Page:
More calls, more channels, more complexity, more stress. A recent study indicates more than half of agents are ‘Extremely’ or ‘Very Likely’ to leave a job without a remote work option. How can an agent first contact centre strategy support agents and help businesses achieve their goals?
An agent-first strategy really reflects the reality of the brand to customer relationship. Whenever a customer interacts with your brand by calling a customer service line, commenting on a social media post, or sending a chat message, it is an agent that will respond. The agents are directly on the front line and they define how customers see and experience your brand.
Agents are often undervalued when compared to more glamorous roles in sales and marketing, but these are the people that talk to your customers day in, day out. Not placing them at the heart of your customer service strategy and ensuring they have the tools, knowledge and performance of a trusted solution supporting them, wherever they are working, is a mistake.
Good agents can turn a complaining customer into a fan. They can turn problems into opportunities. They consistently create the voice of your brand and they create the moments of truth that keep your customers loyal and engaged.
Many brands talk of their customer-centric approach to service, but if you are not also focusing on your agents then this is very difficult to achieve. Agents need the right training and knowledge, but they also need to be supported with the best technology and most appropriate systems.
This is even more critical since the pandemic, because most customer service teams are no longer all working from a single location. With some agents at home, some in the office, and some in a WeWork or Regus-type environment there are new challenges.
Detailed product knowledge is just one example. When everyone was together in a single location then the guy with 20 years experience could always be called on to help with really complex problems – just by waving across the office to say help! If a team of 200 agents is now in 150 different locations this simple process has to be replicated virtually.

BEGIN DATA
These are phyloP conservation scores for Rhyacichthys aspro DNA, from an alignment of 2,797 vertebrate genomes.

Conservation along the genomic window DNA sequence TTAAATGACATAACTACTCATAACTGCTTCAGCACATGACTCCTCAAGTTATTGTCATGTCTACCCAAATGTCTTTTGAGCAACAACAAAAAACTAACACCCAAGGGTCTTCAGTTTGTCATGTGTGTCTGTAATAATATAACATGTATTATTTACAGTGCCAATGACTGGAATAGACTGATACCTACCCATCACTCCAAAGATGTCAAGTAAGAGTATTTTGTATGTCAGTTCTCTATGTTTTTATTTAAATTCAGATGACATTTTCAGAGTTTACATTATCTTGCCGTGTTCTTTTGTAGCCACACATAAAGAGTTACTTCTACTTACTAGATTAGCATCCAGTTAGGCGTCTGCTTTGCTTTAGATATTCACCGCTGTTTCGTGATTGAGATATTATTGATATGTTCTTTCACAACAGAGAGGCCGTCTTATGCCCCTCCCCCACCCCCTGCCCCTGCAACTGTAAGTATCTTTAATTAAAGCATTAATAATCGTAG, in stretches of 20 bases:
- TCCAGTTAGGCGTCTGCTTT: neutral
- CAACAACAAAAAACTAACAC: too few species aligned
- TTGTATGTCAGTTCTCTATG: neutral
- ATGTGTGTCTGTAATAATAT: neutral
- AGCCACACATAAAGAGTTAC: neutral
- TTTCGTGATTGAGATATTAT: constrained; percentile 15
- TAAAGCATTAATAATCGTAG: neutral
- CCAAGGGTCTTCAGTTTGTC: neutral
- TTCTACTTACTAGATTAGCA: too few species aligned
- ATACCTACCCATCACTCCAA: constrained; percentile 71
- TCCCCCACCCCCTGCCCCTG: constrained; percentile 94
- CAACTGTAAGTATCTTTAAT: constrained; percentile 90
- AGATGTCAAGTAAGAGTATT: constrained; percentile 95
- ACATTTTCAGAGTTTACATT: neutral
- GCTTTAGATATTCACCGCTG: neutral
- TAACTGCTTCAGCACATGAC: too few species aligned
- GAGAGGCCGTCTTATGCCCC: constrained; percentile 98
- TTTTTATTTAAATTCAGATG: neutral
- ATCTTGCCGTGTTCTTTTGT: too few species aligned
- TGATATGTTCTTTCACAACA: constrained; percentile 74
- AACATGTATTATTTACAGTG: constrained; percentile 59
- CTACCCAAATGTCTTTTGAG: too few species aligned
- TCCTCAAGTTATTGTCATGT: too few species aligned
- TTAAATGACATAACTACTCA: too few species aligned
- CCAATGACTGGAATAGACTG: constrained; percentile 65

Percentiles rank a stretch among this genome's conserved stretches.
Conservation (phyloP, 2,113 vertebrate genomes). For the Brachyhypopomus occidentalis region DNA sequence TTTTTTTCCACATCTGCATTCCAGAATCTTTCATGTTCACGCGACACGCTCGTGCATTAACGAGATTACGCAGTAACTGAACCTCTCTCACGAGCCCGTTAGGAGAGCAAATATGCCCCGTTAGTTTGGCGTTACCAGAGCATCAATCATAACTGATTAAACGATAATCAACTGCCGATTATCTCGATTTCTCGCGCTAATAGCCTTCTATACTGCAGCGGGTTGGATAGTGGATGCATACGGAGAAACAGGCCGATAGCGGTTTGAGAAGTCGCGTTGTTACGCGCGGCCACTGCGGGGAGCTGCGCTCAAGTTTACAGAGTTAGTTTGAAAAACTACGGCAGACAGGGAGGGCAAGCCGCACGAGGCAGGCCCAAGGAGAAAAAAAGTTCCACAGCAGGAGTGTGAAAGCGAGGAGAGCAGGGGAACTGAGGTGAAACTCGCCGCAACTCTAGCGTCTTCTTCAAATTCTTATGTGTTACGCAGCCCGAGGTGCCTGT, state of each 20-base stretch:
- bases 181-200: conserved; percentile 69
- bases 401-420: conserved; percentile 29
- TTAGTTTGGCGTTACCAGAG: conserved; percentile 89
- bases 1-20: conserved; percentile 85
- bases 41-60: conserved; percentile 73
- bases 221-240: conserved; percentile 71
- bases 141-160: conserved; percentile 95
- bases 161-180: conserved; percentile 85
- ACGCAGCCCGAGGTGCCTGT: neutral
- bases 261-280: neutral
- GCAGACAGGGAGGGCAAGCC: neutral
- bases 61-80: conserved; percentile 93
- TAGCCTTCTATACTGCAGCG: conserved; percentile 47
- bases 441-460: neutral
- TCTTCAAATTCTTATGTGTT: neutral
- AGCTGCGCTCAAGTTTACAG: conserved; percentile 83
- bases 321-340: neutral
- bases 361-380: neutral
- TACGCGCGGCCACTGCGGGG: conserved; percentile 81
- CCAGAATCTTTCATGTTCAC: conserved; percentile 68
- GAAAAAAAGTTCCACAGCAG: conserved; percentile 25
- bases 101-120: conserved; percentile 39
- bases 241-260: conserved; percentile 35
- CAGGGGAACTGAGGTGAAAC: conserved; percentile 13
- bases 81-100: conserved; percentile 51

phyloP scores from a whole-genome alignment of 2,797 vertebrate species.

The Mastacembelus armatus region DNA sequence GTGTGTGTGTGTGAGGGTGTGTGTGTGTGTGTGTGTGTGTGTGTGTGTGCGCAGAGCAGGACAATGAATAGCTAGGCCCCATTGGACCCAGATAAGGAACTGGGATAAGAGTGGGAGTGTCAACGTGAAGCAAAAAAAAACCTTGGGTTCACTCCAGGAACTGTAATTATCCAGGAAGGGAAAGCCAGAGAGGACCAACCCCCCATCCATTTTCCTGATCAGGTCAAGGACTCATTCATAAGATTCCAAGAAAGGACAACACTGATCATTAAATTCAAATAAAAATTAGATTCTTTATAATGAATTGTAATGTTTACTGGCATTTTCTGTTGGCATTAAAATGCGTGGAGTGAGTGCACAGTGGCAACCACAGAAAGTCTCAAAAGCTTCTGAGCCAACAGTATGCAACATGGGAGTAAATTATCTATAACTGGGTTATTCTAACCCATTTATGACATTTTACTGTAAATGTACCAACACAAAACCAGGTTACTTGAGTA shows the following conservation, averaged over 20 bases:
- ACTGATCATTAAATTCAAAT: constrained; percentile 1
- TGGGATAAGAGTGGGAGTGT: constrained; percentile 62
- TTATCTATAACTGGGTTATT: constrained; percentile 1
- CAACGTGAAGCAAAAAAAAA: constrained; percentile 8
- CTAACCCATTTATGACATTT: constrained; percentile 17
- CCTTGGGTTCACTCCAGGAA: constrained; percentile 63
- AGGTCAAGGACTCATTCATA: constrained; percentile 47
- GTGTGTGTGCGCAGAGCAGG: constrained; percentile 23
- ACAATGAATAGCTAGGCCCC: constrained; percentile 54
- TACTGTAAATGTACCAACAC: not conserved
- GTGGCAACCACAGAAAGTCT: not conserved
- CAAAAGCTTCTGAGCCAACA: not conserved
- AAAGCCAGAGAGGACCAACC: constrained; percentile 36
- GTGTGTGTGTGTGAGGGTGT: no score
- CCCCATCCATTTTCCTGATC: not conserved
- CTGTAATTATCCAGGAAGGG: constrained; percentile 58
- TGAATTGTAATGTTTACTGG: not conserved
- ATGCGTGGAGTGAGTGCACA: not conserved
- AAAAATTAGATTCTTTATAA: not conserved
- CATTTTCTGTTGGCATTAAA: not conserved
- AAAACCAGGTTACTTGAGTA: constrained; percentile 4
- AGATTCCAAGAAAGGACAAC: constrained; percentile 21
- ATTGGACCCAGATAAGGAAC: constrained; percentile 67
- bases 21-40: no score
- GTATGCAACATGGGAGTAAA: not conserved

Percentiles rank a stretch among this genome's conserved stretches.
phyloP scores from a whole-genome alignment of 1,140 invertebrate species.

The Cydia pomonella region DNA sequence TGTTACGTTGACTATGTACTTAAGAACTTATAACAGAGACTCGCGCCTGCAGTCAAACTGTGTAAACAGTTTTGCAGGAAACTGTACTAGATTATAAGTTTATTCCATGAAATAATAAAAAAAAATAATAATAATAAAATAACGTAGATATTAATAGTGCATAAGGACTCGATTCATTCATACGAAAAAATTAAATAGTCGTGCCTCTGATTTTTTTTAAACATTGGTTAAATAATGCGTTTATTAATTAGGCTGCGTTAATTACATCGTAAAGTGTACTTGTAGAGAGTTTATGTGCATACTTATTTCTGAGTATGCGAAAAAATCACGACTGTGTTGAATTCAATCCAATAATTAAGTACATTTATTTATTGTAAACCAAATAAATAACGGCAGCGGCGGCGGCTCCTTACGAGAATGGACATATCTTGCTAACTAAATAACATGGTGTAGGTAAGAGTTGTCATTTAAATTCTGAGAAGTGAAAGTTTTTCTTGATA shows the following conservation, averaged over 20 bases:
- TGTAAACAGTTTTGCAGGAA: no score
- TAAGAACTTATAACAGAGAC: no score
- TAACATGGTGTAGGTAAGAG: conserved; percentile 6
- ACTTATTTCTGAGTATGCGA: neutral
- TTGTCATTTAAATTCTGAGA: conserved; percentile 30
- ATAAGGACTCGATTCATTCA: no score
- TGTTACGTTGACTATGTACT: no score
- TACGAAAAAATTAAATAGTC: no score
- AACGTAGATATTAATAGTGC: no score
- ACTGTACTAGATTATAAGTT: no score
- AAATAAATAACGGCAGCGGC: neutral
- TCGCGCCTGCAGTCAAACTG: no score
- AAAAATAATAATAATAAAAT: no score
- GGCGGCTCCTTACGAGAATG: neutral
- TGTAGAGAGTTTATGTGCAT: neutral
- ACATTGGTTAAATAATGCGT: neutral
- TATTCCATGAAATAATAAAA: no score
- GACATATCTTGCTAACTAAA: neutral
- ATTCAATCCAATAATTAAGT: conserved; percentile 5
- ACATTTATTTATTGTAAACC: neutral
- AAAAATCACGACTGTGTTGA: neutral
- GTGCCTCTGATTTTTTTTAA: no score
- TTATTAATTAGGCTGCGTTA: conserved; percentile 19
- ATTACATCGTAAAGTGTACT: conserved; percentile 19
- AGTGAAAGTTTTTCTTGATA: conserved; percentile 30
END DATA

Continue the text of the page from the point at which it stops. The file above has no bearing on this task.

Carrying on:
But, how can executives really know what agents need? You need to live and breathe their world. Talk to the team leaders and even answer calls for your own company if you want to see just how much your agents are doing to define how customers see your brand. A day on the phones will also give you a sense of what is really needed to support them.
When Alan Mulally joined the Ford Motor Company in 2008 the company was months from bankruptcy. His first actions were to meet customers in dealerships and regularly have lunch with factory-line engineers. Some customers unknowingly bought a new car from the CEO of Ford. How well do you know what your customers are asking and how your agents are able to help them?
Giving agents the right tools to do their job is about more than just helping them to deliver a great customer experience. It also accelerates the onboarding and training process. It ensures that agents feel more respected and have more control of their time – therefore it also reduces attrition. Agents that are frustrated because the tools they have are useless and the management doesn’t listen to anything will be scanning LinkedIn for new opportunities rather than thinking about how to delight the next customer.
Many of the industry analysts talk about hiring ‘super agents’ – the A-team that can go above and beyond traditional agents because of their deep domain knowledge and communication skills. I’d argue that if you hire a super agent and then expect them to cut and paste from Excel all day then your attrition problem will be the same as it always was. Give the best tools to great agents and they can all be super agents.
Placing agents at the heart of your contact centre strategy requires several different processes related to hiring, training, and building a strong culture with remote workers, but ultimately they need the tools to get the job done. Skip this and nothing changes.